November 5, 1998: Whooping Cranes Now Arriving in Texas--Finally!
Today's Report Includes:
Better Late Than Never!
"It always amazes me how variable the timing of the migration is, with all
birds having their own inner clocks and itineraries", said Whooping Crane Coordinator
Tom Stehn on October 22, 1998 as he awaited the cranes' return to Aransas NWR in
The first returning cranes were spotted at Aransas on October 28, 1998, which
is the latest first sighting date in 35 years! What factors do you think might influence
the date when cranes return? See if you can gain any information on this question
as you read Tom's comments below about his recent aerial crane surveys at Aransas.
Counting Cranes from Above
During his first aerial survey on October 22, no whooping cranes were spotted, but
Tom estimated they would be late this year: "The first arrival at Aransas is
going to be at least one week later than the average of October 16. Last year, the
first whooper arrived on October 21....There have been reports of whooping cranes
as far south as Salt Plains NWR in Oklahoma. Thus, the population is currently strung
out between Saskatchewan and Oklahoma. The peak population last winter was 152 +
30 =182. With 24 chicks sighted in Wood Buffalo N.P. in Canada in mid-August, 190+
cranes are expected to arrive at Aransas this fall."
On his next aerial survey on October 29, Tom reported that "7 were located,
believed to be one adult pair (nest 11/98) and 5 subadults. The whoopers may have
arrived earlier in the week when northeast winds (Oct. 22-25) were present. The first
whooping cranes (2) were sighted October 28 by USFWS Biologist Jim Bredy, nearly
2 weeks later than average. The October 28th first sighting date is the third latest
since records began in the 1950's, and the latest in the last 35 years. In the fall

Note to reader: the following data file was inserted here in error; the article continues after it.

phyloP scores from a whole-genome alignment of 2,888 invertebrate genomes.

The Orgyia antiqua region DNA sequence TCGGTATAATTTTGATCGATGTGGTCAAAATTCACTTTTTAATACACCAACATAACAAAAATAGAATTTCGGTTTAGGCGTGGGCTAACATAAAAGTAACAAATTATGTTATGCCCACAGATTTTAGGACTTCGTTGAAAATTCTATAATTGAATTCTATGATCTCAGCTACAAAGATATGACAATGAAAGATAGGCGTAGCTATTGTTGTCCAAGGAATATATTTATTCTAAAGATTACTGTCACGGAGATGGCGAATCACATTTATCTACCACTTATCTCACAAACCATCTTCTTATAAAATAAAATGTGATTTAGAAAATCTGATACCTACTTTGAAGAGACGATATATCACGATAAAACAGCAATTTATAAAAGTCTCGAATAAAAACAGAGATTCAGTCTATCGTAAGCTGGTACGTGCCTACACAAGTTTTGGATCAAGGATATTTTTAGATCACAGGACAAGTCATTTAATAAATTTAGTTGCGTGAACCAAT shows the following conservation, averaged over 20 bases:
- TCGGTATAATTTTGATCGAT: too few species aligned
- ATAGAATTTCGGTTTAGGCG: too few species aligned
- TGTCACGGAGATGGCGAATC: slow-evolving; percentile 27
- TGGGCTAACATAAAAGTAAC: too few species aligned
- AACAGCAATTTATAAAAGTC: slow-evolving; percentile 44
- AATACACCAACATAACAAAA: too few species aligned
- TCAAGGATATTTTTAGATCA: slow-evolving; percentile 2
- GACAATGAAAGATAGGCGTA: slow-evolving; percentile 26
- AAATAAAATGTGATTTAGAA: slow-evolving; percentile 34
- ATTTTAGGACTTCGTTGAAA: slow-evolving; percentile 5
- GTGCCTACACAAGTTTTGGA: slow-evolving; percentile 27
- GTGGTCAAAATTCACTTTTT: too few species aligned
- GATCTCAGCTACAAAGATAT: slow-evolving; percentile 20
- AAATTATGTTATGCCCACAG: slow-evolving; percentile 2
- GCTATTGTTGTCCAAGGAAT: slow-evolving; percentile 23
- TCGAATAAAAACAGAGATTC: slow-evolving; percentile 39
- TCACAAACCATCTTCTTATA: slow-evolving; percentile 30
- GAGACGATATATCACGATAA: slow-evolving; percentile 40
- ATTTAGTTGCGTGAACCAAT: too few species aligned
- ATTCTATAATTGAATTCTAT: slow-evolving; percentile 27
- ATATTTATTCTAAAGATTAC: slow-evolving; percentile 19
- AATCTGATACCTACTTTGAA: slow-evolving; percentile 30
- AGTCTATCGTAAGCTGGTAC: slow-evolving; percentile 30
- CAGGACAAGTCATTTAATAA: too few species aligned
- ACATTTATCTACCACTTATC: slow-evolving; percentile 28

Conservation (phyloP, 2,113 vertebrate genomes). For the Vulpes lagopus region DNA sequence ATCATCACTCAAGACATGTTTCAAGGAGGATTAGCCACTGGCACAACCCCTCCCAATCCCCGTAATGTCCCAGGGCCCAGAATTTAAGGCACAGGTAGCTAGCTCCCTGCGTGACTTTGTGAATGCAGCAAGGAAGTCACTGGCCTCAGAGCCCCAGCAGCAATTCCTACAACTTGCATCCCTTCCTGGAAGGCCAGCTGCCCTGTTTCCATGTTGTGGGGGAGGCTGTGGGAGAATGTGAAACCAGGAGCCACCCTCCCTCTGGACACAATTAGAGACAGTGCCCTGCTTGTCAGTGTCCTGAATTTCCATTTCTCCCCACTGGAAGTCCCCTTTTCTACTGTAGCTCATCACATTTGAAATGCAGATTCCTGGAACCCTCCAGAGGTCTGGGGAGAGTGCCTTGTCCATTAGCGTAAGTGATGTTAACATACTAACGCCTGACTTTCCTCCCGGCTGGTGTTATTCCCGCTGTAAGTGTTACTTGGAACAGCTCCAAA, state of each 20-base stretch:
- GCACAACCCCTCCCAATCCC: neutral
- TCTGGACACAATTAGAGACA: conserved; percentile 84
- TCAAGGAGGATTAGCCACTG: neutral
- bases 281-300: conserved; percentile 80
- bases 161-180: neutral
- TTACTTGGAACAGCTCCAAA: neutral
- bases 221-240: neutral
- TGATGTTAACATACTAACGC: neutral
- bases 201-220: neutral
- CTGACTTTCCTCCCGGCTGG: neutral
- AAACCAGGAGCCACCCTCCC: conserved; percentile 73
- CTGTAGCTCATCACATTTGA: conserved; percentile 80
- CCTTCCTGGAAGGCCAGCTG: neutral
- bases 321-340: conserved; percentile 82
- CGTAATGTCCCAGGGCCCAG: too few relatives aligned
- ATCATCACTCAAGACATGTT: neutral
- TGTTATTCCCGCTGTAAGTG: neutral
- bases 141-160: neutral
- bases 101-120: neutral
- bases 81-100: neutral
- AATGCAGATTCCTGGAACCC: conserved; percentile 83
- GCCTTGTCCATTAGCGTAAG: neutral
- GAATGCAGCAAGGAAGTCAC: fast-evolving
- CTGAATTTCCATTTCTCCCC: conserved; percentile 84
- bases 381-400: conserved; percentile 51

of 1951, with only 31 total birds in the flock, the first cranes were documented
present November 3. No aerial counts were done in October that fall, but no cranes
were seen on a ground count on October 27. The first arrival in 1963 occurred October
Whooping Crane Coordinator
Tom's third aerial survey on November 5 revealed 16 adult whooping cranes and 0 young.
Tom remarked that "an estimated 9 cranes have arrived since the last flight
on October 29. The migration is more than a week behind schedule. Sightings indicate
the whoopers are spread out between North Dakota and Texas, with a group of 13 documented
in North Dakota on November 3rd, and 3 whoopers spending their second week on the
Platte River in Nebraska. Snow is forecast for this weekend in the crane migration
corridor so the cranes are expected to move rapidly across the States within the
next two weeks."
The main food source of the whoopers
High Tide Habitat
During his October 22 aerial survey, Tom noted that the refuge had received more
than 15 inches of rain since mid-August. Take a look at Tom's description below of
the conditions he saw in the refuge from the plane. Will this have a positive or
negative effect on the cranes?
"The flight was notable from the high tides present. The flooding Guadalupe
River (9 feet over Highway 35 north of the refuge) is pouring huge amounts of freshwater
into the bays and raising water levels. Bay salinities were measured at zero on October
Checking the tide
Many of the whooping crane marshes were flooded. Water levels were the highest I
have observed on a whooping crane flight in the past 15 years. All of the marsh vegetation
on Matagorda Island and Welder Flats was completely underwater. To look for whoopers,
only one transect was required on Matagorda along the upland edge of the marsh where
egrets had congregated to forage. This demonstrated why a large amount of debris
accumulates on this upland border. Even the road down the center of Matagorda was
flooded north of Panther Point. The road into the Cliburn cabin at Welder was also
Four barges were parked at the Welder Flats mooring, possibly due to flooding of
the Colorado River further along the channel.
The freshwater should be beneficial to the whooping cranes since it benefits reproduction
of blue crabs, the main food source for the whoopers. Late summer rains from two
tropical storms also helped the refuge marshes with much needed moisture. The refuge
has received more than 15 inches of rain since mid-August."
The Next Whooping Crane Update Will be Posted When Journey North Begins in February
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